- The Washington Times - Thursday, August 10, 2000

JAKARTA, Indonesia Embattled President Abdurrahman Wahid yesterday handed the daily running of the government to his popular deputy, yielding to demands by senior legislators who harshly criticized his 10-month rule.
Mr. Wahid, 60, who is nearly blind, told the 700-member People's Consultative Assembly that Vice President Megawati Sukarnoputri, daughter of Indonesia's founding president, will run domestic affairs.
Mr. Wahid and Mrs. Megawati led a joint campaign to bring about democratic reform after the downfall of dictator Suharto two years ago. But their relationship became strained last October when he defeated her in an election for the presidency.
"I understand the need to change the management of the government," Mr. Wahid said in a speech read by an aide. "Because of this, I will ask the vice president to carry out daily technical duties."
The job will be a major test for Mrs. Megawati. Although her Indonesian Democratic Party of Struggle has the largest number of seats in the assembly and the national parliament, she rarely speaks in public.
Mr. Wahid, who earlier persuaded disgruntled legislators not to launch impeachment proceedings against him, said he will take more interest in foreign policy while Mrs. Megawati will formulate Cabinet agendas and decide priorities for government programs.
Mr. Wahid said that under Indonesia's existing presidential form of government, Mrs. Megawati would remain accountable to him. He promised to trim his ineffectual Cabinet.
On Tuesday, most factions in the assembly accused Mr. Wahid of mishandling the nation's affairs during his first 10 months in office.
Senior legislators yesterday demanded that Mr. Wahid surrender greater powers to Mrs. Megawati.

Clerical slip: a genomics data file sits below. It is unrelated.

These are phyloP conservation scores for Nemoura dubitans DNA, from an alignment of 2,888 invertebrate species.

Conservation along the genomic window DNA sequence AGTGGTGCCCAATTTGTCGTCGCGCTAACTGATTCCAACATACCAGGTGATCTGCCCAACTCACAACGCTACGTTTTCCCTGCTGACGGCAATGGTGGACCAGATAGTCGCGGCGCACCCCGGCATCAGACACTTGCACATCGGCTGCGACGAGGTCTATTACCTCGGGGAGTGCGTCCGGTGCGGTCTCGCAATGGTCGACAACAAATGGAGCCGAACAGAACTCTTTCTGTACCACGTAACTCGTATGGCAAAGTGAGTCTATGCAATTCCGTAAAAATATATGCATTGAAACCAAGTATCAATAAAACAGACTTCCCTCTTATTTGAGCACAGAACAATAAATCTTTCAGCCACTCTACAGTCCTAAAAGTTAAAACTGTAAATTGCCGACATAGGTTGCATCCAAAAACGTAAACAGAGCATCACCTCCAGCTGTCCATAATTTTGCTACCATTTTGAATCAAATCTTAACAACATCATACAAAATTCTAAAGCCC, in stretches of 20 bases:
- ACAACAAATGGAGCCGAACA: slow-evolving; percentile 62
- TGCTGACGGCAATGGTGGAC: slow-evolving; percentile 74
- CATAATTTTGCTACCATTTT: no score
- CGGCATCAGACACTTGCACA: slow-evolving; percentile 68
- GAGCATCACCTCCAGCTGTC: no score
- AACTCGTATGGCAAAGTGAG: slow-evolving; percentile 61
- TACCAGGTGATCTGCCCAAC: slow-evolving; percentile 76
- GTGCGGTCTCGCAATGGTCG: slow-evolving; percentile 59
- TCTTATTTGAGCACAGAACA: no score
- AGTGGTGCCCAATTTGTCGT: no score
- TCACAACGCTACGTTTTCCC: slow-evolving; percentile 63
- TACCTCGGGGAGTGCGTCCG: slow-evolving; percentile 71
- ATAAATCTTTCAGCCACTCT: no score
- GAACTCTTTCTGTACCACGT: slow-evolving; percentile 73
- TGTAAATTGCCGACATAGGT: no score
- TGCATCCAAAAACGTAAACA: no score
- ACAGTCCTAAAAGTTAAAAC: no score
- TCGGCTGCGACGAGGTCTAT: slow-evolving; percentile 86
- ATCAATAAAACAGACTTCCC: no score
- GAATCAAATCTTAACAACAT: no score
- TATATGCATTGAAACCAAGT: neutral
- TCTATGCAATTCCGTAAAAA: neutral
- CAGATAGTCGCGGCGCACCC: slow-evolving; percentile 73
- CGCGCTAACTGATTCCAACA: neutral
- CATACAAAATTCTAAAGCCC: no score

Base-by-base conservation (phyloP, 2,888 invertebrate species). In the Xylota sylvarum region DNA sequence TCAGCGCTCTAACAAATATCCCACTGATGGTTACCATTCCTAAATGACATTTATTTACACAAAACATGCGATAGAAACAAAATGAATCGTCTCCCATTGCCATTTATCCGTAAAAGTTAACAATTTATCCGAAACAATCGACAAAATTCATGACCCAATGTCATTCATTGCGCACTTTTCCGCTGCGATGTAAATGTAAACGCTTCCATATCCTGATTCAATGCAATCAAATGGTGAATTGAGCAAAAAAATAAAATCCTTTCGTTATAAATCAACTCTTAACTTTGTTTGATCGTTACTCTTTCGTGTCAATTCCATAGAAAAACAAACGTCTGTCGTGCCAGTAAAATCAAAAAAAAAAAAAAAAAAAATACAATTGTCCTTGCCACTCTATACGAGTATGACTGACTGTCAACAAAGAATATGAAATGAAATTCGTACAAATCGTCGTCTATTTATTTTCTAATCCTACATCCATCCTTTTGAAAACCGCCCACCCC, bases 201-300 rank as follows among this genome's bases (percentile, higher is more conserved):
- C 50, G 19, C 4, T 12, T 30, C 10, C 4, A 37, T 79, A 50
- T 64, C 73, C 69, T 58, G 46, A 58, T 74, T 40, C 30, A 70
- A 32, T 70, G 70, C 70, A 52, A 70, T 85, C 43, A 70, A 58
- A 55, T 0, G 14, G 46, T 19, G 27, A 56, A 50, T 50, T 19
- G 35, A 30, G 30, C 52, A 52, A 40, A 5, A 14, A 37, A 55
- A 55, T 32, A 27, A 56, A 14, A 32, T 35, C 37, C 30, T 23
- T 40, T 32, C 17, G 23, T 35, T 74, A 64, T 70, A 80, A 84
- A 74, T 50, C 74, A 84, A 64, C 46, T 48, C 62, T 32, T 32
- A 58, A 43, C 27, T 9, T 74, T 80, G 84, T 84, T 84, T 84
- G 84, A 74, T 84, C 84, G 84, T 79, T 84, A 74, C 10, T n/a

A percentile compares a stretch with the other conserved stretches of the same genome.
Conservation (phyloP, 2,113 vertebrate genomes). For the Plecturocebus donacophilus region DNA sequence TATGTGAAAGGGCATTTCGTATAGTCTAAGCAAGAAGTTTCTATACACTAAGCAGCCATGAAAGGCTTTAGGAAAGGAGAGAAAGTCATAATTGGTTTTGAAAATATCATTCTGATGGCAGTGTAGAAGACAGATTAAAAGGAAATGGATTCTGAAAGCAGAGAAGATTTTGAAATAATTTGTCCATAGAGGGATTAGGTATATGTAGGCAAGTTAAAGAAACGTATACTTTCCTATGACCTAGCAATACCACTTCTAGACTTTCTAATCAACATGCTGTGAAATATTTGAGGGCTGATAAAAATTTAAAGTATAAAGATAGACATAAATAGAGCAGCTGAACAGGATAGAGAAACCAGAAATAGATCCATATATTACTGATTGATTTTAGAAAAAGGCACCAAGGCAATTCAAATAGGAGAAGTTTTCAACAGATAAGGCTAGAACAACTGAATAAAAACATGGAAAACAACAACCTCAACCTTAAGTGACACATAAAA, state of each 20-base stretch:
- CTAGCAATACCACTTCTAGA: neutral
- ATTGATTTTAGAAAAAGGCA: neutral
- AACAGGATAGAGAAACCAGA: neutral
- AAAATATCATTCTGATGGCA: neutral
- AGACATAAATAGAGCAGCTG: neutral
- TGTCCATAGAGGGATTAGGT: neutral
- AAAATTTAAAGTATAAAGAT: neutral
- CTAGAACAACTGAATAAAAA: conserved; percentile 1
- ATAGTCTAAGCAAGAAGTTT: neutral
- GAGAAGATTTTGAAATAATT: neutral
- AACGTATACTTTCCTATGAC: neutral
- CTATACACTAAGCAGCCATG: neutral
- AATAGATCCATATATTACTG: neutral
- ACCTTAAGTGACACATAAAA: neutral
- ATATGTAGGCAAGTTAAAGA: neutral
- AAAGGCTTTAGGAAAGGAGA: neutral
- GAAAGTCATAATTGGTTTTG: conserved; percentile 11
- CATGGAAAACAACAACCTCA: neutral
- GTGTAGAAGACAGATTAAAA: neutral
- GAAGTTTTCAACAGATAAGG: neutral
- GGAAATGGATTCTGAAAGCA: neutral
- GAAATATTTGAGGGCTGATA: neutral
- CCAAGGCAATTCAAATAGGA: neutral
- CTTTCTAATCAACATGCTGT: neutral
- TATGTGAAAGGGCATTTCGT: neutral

Earlier this year, Mr. Wahid gave Mrs. Megawati responsibility for ending fighting between Muslims and Christians in the eastern Maluku islands, where thousands have died.
She made several peace missions to the remote archipelago, better known as the Moluccas, but the violence escalated.
Several of Mr. Wahid's aides revealed that the president had been considering the appointment of a prime minister to work under himself and Mrs. Megawati.
The decision to abandon this plan and empower Mrs. Megawati instead was warmly received by the assembly.
Akbar Tandjung, the parliament's speaker, said Mrs. Megawati could lighten the burdens of office now shouldered by Mr. Wahid, who has been weakened by a series of strokes.
"We believe the vice president can take over the daily operations of the government," said Tandjung, whose Golkar Party controls the second-largest number of seats in the legislature behind Mrs. Megawati's party.
Golkar still wields extensive power despite its record as the party that propped up the now disgraced Suharto during his 32-year reign.
Suharto is awaiting trial on charges of corruption.

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